The Almendres Cromlech is a mysterious and enchanting megalithic complex located close to the city of Évora. There are several such complexes to be found elsewhere in Portugal and the Iberian Peninsula, however this is by far the largest, and is in fact one of the primary sites in all of Europe.
The site consists of a number of megalithic structures – cromlechs and menhir stones – and dates back to between 3000 BC and 4000 BC. Interesting enough, the site was hidden beneath ground and undergrowth for centuries, and was only rediscovered in 1966 when geologist Henrique Leonor Pina was undertaking field work in Évora and the surrounding area.
The site was subsequently fully excavated to expose the full extent of the structures and their complicated chronological history. It appears that the construction took place over a long period dating from the Chalcolithic Age to the Iron Age and it is believed that the site was built either as a religious or ceremonial monument or as a primitive astronomical observatory.
The site of the Almendres Cromlech is reached from the main road leading from Évora to nearby Montemor-o-Novo, close to Guadalupe village. The cromlech itself is located some 1.5 kilometres from the menhir and the two are these days joined by a pedestrian trail set by the local council, which connects these and other megalithic remains that are to be found throughout this rural area of Portugal close to the city of Évora.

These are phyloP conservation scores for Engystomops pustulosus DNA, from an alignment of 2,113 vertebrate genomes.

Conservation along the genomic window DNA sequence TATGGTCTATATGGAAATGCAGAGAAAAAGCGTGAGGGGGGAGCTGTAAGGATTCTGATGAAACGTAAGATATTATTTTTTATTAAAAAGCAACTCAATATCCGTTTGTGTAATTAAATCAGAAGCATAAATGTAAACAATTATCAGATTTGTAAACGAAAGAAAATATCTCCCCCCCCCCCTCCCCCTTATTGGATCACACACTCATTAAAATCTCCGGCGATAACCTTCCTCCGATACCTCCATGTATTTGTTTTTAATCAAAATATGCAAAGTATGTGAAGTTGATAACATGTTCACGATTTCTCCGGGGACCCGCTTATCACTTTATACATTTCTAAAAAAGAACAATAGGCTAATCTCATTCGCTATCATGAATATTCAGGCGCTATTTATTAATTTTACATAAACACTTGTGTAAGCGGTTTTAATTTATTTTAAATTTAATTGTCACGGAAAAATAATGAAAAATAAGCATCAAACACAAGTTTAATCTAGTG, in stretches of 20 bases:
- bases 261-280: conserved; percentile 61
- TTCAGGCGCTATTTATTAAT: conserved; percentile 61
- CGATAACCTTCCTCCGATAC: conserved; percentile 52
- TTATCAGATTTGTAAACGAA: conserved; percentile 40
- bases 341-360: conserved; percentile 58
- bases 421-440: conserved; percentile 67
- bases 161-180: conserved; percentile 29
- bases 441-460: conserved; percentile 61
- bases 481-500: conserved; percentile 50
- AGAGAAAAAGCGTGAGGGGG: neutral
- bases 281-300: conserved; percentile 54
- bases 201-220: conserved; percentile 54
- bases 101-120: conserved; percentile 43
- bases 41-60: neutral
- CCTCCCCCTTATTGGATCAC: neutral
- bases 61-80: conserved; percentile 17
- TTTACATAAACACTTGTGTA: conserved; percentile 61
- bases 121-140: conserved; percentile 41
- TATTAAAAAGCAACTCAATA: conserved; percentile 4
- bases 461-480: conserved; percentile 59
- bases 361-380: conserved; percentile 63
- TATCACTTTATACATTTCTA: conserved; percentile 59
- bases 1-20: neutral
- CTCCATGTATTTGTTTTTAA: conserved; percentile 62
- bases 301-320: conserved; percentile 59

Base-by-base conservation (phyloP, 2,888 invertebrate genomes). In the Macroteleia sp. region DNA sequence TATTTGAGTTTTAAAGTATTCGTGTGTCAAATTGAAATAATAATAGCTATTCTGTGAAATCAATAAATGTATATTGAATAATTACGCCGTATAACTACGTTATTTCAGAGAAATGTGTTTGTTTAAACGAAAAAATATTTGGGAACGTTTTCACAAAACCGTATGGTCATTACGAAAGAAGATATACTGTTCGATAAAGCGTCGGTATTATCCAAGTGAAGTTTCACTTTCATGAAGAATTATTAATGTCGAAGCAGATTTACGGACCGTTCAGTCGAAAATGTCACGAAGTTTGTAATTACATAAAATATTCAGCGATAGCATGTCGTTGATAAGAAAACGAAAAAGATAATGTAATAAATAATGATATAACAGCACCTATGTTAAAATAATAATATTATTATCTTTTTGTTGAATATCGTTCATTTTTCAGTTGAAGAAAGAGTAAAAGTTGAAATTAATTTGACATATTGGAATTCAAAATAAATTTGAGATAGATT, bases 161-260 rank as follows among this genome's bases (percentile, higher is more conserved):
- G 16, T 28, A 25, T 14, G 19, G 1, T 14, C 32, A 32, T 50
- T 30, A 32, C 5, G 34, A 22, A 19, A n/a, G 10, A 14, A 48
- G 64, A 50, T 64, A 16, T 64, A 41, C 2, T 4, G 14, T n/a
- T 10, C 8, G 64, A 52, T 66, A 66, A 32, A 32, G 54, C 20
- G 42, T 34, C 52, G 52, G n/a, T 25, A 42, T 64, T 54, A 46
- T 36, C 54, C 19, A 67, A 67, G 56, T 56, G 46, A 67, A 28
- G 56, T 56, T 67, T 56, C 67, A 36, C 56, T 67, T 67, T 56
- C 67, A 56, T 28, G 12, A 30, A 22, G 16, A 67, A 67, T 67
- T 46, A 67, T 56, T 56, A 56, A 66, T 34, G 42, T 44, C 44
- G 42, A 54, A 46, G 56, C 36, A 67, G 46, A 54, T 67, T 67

The complex is organised into a circle and consists of no fewer than 95 monoliths made of granite, which are in turn organised into smaller groups. The earliest monoliths are smaller and are located towards the western flank of the complex, while those dating from the middle Neolithic and late Neolithic phases spread out to the east where they join the large menhirs.
Archaeologist and historian Mario Varela Gomes established the original layout of the stones from research and rediscovery of their original bases and many have been rebuilt and/or re-erected in their correct positions. Interestingly, the latitudinal position of the complex is around the same as the maximum moon elongation at the time of its latest construction in 1500 BC. Regarding its construction dates, this is also the same at Stonehenge.
The Almendres Cromlech is a delightful and rather ethereal place to wander, explore and discover some of the hidden treasures of the site. Some of the monoliths display carved drawings, hinting at secrets of ancient Portugal that perhaps we shall never discover but which will undoubtedly remain as questions for centuries to come.